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March 3, 2010

Intel expands Atom platform to NAS devices

Supports Microsoft Windows Home Server and open source Linux operating systems

By CBR Staff Writer

Intel has launched its first Atom processor-based platform optimised for networked home and small office/home office (SOHO) storage devices. It consists of Intel Atom processor D410 single-core or D510 dual-core and the Intel 82801IR I/O Controller.

Reportedly, the storage vendors LaCie, LG Electronics, QNAP, Synology and Thecus plan products based on the new Intel Atom processor-based platform.

Intel said that the home server and SOHO network-attached storage (NAS) devices based on the new Intel Atom processor-based platform act as centralised hubs that organise, manage, protect and share documents, photos, videos and music throughout the home and small office.

Powered by Intel Atom processor D510, the LG’s N4B2 NAS device performs fast reads and writes of large data files and allows up to 20 users to simultaneously stream high-definition-level (30Mbps) data within a local network, the company said.

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According to Intel, the new platform features six PCI Express lanes, 12 USB 2.0 ports, a port multiplier function and eSATA ports. In addition, it also features hot plug capabilities for capacity upgrades and an integrated gigabit ethernet MAC controller for data transfers to and from the home server or small office NAS device. The storage platform also offers the flexibility to support Microsoft Windows Home Server and open source Linux operating systems.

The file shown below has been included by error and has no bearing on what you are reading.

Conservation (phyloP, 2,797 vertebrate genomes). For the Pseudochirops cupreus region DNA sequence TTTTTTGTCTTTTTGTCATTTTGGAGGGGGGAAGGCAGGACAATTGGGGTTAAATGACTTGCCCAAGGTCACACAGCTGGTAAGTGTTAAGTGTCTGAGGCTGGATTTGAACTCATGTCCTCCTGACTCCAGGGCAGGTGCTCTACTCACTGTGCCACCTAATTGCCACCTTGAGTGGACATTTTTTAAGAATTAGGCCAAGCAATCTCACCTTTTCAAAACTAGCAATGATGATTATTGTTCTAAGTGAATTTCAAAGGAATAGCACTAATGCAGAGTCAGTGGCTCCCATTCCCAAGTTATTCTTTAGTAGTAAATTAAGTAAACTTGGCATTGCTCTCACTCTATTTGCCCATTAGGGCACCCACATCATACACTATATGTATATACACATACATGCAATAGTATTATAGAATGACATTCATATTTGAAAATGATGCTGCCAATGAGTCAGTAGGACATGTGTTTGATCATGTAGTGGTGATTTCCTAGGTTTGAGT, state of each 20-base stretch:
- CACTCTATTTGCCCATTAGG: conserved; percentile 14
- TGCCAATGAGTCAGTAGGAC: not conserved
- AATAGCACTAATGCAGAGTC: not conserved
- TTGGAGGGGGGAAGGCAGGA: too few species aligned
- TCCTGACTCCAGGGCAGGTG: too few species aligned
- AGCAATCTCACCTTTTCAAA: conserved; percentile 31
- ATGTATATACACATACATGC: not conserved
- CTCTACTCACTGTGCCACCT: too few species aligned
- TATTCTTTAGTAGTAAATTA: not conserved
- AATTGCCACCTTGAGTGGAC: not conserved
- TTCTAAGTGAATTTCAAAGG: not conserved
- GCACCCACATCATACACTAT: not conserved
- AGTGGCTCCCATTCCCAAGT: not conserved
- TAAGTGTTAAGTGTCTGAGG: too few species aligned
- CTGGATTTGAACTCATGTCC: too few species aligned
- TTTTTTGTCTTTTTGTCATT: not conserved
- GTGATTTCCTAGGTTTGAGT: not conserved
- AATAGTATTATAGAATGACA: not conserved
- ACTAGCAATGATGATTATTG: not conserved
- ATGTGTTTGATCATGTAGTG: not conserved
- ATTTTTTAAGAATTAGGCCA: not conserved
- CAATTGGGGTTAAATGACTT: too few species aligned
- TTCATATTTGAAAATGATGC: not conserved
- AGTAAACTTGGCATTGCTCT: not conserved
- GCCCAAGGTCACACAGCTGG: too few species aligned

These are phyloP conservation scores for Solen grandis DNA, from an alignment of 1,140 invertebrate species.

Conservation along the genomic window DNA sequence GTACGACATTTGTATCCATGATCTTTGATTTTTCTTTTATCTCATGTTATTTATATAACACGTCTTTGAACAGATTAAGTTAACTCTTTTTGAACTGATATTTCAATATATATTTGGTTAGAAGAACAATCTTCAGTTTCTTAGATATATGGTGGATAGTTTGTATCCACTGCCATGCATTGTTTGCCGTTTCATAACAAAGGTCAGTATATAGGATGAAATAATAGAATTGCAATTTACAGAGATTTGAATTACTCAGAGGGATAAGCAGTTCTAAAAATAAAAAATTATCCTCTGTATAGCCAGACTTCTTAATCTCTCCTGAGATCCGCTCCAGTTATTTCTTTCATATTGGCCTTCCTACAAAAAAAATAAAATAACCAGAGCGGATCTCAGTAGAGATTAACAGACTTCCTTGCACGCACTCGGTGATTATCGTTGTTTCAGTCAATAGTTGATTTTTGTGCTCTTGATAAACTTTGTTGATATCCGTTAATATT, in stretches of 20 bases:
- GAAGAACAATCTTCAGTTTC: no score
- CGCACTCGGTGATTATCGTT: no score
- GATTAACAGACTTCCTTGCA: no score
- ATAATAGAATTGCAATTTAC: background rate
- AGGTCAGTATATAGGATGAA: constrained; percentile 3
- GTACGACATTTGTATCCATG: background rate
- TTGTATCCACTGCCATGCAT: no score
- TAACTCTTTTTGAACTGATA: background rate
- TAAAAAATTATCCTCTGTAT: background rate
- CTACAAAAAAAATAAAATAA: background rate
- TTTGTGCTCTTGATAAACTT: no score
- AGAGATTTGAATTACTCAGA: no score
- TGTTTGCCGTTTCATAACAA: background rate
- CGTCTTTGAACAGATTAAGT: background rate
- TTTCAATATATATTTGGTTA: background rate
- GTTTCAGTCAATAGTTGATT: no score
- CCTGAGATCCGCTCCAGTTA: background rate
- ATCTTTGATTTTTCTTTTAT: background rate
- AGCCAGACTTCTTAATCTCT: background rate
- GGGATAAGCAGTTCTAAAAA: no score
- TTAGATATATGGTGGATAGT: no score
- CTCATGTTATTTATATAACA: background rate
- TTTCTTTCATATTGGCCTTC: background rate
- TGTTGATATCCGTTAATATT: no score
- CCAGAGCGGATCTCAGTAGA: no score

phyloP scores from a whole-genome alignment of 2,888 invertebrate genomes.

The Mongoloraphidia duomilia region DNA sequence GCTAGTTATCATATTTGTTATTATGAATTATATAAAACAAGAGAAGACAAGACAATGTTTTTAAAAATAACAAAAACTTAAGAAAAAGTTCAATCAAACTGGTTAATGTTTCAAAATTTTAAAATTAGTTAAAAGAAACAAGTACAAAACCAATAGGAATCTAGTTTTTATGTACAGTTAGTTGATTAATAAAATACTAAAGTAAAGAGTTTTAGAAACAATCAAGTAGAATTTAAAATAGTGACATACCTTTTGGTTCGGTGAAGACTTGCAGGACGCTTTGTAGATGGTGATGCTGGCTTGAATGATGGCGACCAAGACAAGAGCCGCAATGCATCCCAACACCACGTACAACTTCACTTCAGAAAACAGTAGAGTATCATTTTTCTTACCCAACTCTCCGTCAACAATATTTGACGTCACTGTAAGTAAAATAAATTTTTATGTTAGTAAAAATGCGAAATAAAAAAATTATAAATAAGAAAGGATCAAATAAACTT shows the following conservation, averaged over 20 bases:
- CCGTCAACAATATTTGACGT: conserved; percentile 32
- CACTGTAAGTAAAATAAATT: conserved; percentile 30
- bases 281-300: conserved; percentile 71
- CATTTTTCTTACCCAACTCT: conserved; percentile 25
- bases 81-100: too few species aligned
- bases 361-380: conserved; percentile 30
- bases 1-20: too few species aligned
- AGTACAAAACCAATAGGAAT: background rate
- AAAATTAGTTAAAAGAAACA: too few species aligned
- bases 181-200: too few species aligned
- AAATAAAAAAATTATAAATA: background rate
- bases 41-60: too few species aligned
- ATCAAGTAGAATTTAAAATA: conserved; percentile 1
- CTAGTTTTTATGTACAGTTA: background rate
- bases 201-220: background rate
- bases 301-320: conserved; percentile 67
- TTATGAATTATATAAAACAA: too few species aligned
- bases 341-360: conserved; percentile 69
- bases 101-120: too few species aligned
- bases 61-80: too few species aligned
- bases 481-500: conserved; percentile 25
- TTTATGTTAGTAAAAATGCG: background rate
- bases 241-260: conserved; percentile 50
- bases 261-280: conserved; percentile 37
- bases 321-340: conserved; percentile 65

Intel also unveiled two single-core Intel Atom processors N450 and D410, and the dual-core Intel Atom processor D510, for embedded devices. The three processors are paired with an I/O controller designed for the embedded market for a 2-chip offering that provides I/O capabilities and supports high-bandwidth interfaces including PCI Express, PCI, SATA and USB 2.0 connectivity.

Seth Bobroff, general manager of storage at Intel Data Centre Group, said: NAS systems have traditionally been found in businesses to manage, store and access data. Today, households and small offices have an ever-increasing number of computers, laptops, netbooks and mobile phones that create and consume digital content.

“This advancement in mobility coupled with the explosive growth of data and media are creating the need for centralised, easy-to-use network storage solutions for the home and small office.

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